Banner triangles

Myth-busting in-house legal tech: I’m a Luddite

A fear of tech, of the unknown, holds too many lawyers back from considering and adopting legaltech.

Being scared of new technology and seeking its elimination isn’t a new fad. In 1779, the apocryphal weaver Ned Ludd is said to have broken two stocking frames, a type of mechanical knitting machine, in a fit of rage.

He certainly wasn’t the first to rail against unwelcome new technology and he won’t be the last. To be a Luddite was to court potential disaster. Rushed through as an emergency measure, the UK Parliament passed the Destruction of Stocking Frames, etc. Act 1812 which made breaking frames punishable by death. As Charlotte Brontë noted about the widespread disorder in her novel Shirley, ‘the throes of a sort of moral earthquake, were felt heaving under the hills of the northern counties.’

In an early variant of the ‘dog ate my homework’ excuse, when frames were smashed people would say ‘Ned Ludd did it’. The antics of the Luddites fired the public’s imagination and, as we know to this day, the stereotype stuck: technophobes. Although in fairness to the Luddites they weren’t so much against the technology itself, rather the group were more upset about working conditions in the factories where the technology was used.

It is true that many lawyers use the ‘L’-word as a badge of honour: ‘I’m a bit of a Luddite at Excel, I’m afraid’. Many have been tempted to follow the advice of the Luddites when their computer crashes for the umpteenth time in a day. But is a fear of technology and its implementation —‘I don’t ‘do’ tech’ — putting the brakes on growth in the legaltech sector? Perhaps.

As psychoanalyst Stephen Grosz reminds us, ‘we resist change’. ‘We want to know what new story we’re stepping into before we exit the old one’. Of course, the future is unknowable. We’ll never know exactly what this ‘new story’ will be. And therefore we fear it. There’s the fear of breaking any new technology, looking stupid, lacking control and, ultimately, losing power: ‘I’m not going to let any old computer take away my job’. Fear of change can also be a fear of loss: a loss of a known and liked way of working.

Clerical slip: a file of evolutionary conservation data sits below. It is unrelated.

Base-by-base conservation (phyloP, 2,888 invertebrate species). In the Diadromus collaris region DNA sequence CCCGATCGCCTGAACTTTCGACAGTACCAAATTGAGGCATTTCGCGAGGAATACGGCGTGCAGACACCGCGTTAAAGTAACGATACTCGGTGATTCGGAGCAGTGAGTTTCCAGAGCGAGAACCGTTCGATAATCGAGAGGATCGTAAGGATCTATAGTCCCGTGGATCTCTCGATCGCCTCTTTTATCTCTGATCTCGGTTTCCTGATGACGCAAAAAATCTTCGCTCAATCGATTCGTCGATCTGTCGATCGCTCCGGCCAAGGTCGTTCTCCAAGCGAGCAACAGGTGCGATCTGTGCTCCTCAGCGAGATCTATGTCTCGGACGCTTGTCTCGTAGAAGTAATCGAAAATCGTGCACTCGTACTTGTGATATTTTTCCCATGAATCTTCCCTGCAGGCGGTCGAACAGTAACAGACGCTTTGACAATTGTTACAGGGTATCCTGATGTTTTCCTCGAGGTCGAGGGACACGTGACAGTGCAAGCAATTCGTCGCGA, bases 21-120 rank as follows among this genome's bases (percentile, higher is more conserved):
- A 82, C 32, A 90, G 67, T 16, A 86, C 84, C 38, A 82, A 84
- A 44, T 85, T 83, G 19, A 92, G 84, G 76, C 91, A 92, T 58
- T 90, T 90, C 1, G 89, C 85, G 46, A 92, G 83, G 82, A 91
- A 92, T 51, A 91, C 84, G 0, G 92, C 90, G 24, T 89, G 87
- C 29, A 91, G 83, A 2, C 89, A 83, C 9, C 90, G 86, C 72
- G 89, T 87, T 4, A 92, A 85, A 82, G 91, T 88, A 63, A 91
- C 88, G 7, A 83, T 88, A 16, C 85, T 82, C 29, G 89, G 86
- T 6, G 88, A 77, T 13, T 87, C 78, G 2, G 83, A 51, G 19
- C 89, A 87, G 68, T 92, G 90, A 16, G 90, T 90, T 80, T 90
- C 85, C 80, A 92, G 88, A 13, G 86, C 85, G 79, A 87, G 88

US President, Franklin Delano Roosevelt (FDR) in his first Inaugural Address famously declared ‘the only thing we have to fear is fear itself’. But it is sometimes overlooked that he also qualified what he meant by fear, calling it the ‘nameless, unreasoning, unjustified terror which paralyses needed efforts to convert retreat into advance’. In other words, fear can be destructive, but it can also be constructive: it can be quantified, rational and justified. Fear keeps us alive and allows us to thrive.

In the past, lawyers were undoubtedly discombobulated when they moved from quills to pens in the 1820s, from pens to manual, electric and electronic typewriters from the 1880s onwards, and then onto the computers that we know today from the 1990s onwards. And yet the profession moved on each time. Lawyers are still here. Fear didn’t win over then and ultimately it is unlikely to win over now.

Hindsight bias — where the past always seems more certain that it was, which makes the future feel even more uncertain — means we can often feel frozen in the present and uncertain what to do. It is time for us to be more aware of this bias and the often anaesthetising nature of fear. Once we understand the symptoms, we can recognise them for what they are. We can, in the words of FDR, convert retreat into advance, building thriving legal teams ready for the years and decades to come.

Earlier in the summer, we launched the New How, our long-term strategic project, to build a smarter, better, faster new normal through innovation and people-focused tech. The New How is how your business could —and should — be doing things now. Over the past few years we have been working hard developing innovative products, processes and working practices at Shoosmiths like matters+, Live Working and now Cia (our new AI contract review platform), to name a few. These exciting products don’t change what is done, but they radically change how it is done. Let us help you with your #NewHow. so you can be smarter, faster and better.

Disclaimer

This information is for educational purposes only and does not constitute legal advice. It is recommended that specific professional advice is sought before acting on any of the information given.

Insights

Read the latest articles and commentary from Shoosmiths or you can explore our full insights library.